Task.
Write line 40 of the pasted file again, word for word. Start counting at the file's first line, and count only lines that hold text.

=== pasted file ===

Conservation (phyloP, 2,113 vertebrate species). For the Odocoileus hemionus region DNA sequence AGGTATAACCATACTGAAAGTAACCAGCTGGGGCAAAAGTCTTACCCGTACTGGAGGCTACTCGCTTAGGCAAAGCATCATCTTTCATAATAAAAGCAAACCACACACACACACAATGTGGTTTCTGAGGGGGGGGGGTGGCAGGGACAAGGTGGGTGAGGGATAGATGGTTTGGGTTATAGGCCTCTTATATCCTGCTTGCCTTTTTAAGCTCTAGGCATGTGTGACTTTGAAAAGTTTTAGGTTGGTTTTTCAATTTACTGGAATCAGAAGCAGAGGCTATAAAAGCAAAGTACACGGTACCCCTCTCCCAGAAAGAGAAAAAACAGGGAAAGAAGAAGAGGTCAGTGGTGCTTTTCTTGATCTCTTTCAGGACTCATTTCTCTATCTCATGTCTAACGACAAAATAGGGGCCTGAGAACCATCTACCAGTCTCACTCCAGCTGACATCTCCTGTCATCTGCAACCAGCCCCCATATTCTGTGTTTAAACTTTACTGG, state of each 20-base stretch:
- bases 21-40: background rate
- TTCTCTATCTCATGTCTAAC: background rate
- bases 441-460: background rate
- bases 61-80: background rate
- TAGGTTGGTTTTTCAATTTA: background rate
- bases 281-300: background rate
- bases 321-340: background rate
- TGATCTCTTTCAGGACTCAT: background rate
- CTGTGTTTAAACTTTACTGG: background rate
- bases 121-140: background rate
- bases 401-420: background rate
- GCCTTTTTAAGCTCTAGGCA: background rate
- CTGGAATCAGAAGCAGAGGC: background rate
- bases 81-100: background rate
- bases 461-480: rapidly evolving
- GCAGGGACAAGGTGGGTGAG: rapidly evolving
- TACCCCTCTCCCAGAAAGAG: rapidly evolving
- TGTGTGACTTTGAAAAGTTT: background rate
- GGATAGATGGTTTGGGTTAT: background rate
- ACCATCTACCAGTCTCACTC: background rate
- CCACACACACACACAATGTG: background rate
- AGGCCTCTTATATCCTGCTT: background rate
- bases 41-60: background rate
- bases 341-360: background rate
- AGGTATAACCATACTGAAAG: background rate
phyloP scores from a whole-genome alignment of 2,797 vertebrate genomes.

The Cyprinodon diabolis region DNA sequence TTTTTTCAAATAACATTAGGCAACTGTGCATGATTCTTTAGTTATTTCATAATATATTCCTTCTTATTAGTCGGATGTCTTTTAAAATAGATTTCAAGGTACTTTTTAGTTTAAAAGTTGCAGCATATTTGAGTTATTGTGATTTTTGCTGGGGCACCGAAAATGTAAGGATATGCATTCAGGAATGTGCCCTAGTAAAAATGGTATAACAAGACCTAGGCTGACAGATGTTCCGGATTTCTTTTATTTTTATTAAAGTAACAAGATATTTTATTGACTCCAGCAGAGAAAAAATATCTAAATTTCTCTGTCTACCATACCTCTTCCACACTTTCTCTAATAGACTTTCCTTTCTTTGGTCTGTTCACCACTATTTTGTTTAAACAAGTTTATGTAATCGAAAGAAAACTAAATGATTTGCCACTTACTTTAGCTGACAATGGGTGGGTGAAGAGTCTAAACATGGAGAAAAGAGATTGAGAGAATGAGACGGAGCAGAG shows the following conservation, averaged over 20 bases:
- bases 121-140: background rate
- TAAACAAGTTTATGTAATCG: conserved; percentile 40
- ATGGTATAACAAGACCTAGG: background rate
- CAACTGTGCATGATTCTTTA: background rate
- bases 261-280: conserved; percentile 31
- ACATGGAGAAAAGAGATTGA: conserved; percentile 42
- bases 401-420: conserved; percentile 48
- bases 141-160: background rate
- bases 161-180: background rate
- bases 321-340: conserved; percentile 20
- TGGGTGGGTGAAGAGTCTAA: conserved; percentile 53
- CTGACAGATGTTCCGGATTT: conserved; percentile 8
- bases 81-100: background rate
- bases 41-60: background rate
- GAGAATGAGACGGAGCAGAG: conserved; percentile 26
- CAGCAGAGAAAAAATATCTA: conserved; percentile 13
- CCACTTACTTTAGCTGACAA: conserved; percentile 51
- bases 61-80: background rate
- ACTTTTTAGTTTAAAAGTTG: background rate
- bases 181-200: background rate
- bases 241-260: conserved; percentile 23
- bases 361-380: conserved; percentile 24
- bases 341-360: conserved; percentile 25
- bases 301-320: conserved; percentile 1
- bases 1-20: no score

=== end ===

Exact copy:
- CTGACAGATGTTCCGGATTT: conserved; percentile 8